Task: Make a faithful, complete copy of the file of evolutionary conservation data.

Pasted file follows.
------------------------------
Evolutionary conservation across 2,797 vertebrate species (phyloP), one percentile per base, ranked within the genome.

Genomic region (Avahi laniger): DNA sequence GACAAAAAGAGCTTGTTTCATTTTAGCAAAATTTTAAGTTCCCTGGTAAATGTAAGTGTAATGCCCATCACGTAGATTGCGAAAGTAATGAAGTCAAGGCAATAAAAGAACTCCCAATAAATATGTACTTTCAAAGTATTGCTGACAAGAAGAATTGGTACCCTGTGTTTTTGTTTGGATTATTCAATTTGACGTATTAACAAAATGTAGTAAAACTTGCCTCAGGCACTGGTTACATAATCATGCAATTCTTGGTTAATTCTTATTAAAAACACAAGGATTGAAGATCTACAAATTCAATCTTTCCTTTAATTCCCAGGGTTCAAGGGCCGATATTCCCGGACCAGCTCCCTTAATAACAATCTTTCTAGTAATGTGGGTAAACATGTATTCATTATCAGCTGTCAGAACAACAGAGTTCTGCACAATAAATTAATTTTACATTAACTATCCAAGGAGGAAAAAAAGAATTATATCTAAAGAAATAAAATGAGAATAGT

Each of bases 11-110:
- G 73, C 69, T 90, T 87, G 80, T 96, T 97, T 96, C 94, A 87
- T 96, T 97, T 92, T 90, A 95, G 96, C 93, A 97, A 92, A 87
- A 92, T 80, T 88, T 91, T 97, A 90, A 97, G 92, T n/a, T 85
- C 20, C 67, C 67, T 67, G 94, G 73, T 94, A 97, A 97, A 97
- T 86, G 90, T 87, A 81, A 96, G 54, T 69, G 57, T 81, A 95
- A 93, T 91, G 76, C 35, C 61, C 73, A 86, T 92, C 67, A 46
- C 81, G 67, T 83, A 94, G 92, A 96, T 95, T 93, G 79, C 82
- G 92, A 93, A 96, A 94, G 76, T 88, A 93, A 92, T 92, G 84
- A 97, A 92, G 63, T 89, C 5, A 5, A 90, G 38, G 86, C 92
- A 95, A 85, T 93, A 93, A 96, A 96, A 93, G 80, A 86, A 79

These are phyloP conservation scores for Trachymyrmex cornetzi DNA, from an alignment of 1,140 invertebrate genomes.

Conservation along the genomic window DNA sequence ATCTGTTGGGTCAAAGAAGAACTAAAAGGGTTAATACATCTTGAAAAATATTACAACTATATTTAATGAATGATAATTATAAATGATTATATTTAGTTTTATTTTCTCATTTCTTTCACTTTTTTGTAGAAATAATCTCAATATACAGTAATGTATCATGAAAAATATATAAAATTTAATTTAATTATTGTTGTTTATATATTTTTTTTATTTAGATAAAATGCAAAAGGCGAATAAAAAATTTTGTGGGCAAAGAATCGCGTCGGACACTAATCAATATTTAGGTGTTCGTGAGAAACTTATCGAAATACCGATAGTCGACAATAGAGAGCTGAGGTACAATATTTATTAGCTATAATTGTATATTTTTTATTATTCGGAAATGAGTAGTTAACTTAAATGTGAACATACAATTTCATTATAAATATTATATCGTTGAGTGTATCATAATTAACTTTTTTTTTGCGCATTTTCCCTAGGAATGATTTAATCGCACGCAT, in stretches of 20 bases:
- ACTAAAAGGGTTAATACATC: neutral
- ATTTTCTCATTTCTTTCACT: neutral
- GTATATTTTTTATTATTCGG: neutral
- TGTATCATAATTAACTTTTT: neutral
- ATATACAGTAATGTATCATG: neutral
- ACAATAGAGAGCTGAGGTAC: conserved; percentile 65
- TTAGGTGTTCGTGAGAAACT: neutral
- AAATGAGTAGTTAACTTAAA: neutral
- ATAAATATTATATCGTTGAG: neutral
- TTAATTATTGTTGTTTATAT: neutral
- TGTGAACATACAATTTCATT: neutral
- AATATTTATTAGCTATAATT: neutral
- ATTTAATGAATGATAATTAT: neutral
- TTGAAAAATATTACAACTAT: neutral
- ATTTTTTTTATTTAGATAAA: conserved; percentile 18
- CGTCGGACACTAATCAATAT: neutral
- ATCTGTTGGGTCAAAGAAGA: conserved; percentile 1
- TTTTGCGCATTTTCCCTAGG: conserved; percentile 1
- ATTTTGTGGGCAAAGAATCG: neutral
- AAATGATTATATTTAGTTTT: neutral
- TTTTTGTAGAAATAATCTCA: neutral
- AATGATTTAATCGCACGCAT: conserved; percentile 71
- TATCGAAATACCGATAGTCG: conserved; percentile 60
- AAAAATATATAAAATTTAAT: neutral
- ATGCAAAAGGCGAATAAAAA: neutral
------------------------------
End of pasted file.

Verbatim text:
Evolutionary conservation across 2,797 vertebrate species (phyloP), one percentile per base, ranked within the genome.

Genomic region (Avahi laniger): DNA sequence GACAAAAAGAGCTTGTTTCATTTTAGCAAAATTTTAAGTTCCCTGGTAAATGTAAGTGTAATGCCCATCACGTAGATTGCGAAAGTAATGAAGTCAAGGCAATAAAAGAACTCCCAATAAATATGTACTTTCAAAGTATTGCTGACAAGAAGAATTGGTACCCTGTGTTTTTGTTTGGATTATTCAATTTGACGTATTAACAAAATGTAGTAAAACTTGCCTCAGGCACTGGTTACATAATCATGCAATTCTTGGTTAATTCTTATTAAAAACACAAGGATTGAAGATCTACAAATTCAATCTTTCCTTTAATTCCCAGGGTTCAAGGGCCGATATTCCCGGACCAGCTCCCTTAATAACAATCTTTCTAGTAATGTGGGTAAACATGTATTCATTATCAGCTGTCAGAACAACAGAGTTCTGCACAATAAATTAATTTTACATTAACTATCCAAGGAGGAAAAAAAGAATTATATCTAAAGAAATAAAATGAGAATAGT

Each of bases 11-110:
- G 73, C 69, T 90, T 87, G 80, T 96, T 97, T 96, C 94, A 87
- T 96, T 97, T 92, T 90, A 95, G 96, C 93, A 97, A 92, A 87
- A 92, T 80, T 88, T 91, T 97, A 90, A 97, G 92, T n/a, T 85
- C 20, C 67, C 67, T 67, G 94, G 73, T 94, A 97, A 97, A 97
- T 86, G 90, T 87, A 81, A 96, G 54, T 69, G 57, T 81, A 95
- A 93, T 91, G 76, C 35, C 61, C 73, A 86, T 92, C 67, A 46
- C 81, G 67, T 83, A 94, G 92, A 96, T 95, T 93, G 79, C 82
- G 92, A 93, A 96, A 94, G 76, T 88, A 93, A 92, T 92, G 84
- A 97, A 92, G 63, T 89, C 5, A 5, A 90, G 38, G 86, C 92
- A 95, A 85, T 93, A 93, A 96, A 96, A 93, G 80, A 86, A 79

These are phyloP conservation scores for Trachymyrmex cornetzi DNA, from an alignment of 1,140 invertebrate genomes.

Conservation along the genomic window DNA sequence ATCTGTTGGGTCAAAGAAGAACTAAAAGGGTTAATACATCTTGAAAAATATTACAACTATATTTAATGAATGATAATTATAAATGATTATATTTAGTTTTATTTTCTCATTTCTTTCACTTTTTTGTAGAAATAATCTCAATATACAGTAATGTATCATGAAAAATATATAAAATTTAATTTAATTATTGTTGTTTATATATTTTTTTTATTTAGATAAAATGCAAAAGGCGAATAAAAAATTTTGTGGGCAAAGAATCGCGTCGGACACTAATCAATATTTAGGTGTTCGTGAGAAACTTATCGAAATACCGATAGTCGACAATAGAGAGCTGAGGTACAATATTTATTAGCTATAATTGTATATTTTTTATTATTCGGAAATGAGTAGTTAACTTAAATGTGAACATACAATTTCATTATAAATATTATATCGTTGAGTGTATCATAATTAACTTTTTTTTTGCGCATTTTCCCTAGGAATGATTTAATCGCACGCAT, in stretches of 20 bases:
- ACTAAAAGGGTTAATACATC: neutral
- ATTTTCTCATTTCTTTCACT: neutral
- GTATATTTTTTATTATTCGG: neutral
- TGTATCATAATTAACTTTTT: neutral
- ATATACAGTAATGTATCATG: neutral
- ACAATAGAGAGCTGAGGTAC: conserved; percentile 65
- TTAGGTGTTCGTGAGAAACT: neutral
- AAATGAGTAGTTAACTTAAA: neutral
- ATAAATATTATATCGTTGAG: neutral
- TTAATTATTGTTGTTTATAT: neutral
- TGTGAACATACAATTTCATT: neutral
- AATATTTATTAGCTATAATT: neutral
- ATTTAATGAATGATAATTAT: neutral
- TTGAAAAATATTACAACTAT: neutral
- ATTTTTTTTATTTAGATAAA: conserved; percentile 18
- CGTCGGACACTAATCAATAT: neutral
- ATCTGTTGGGTCAAAGAAGA: conserved; percentile 1
- TTTTGCGCATTTTCCCTAGG: conserved; percentile 1
- ATTTTGTGGGCAAAGAATCG: neutral
- AAATGATTATATTTAGTTTT: neutral
- TTTTTGTAGAAATAATCTCA: neutral
- AATGATTTAATCGCACGCAT: conserved; percentile 71
- TATCGAAATACCGATAGTCG: conserved; percentile 60
- AAAAATATATAAAATTTAAT: neutral
- ATGCAAAAGGCGAATAAAAA: neutral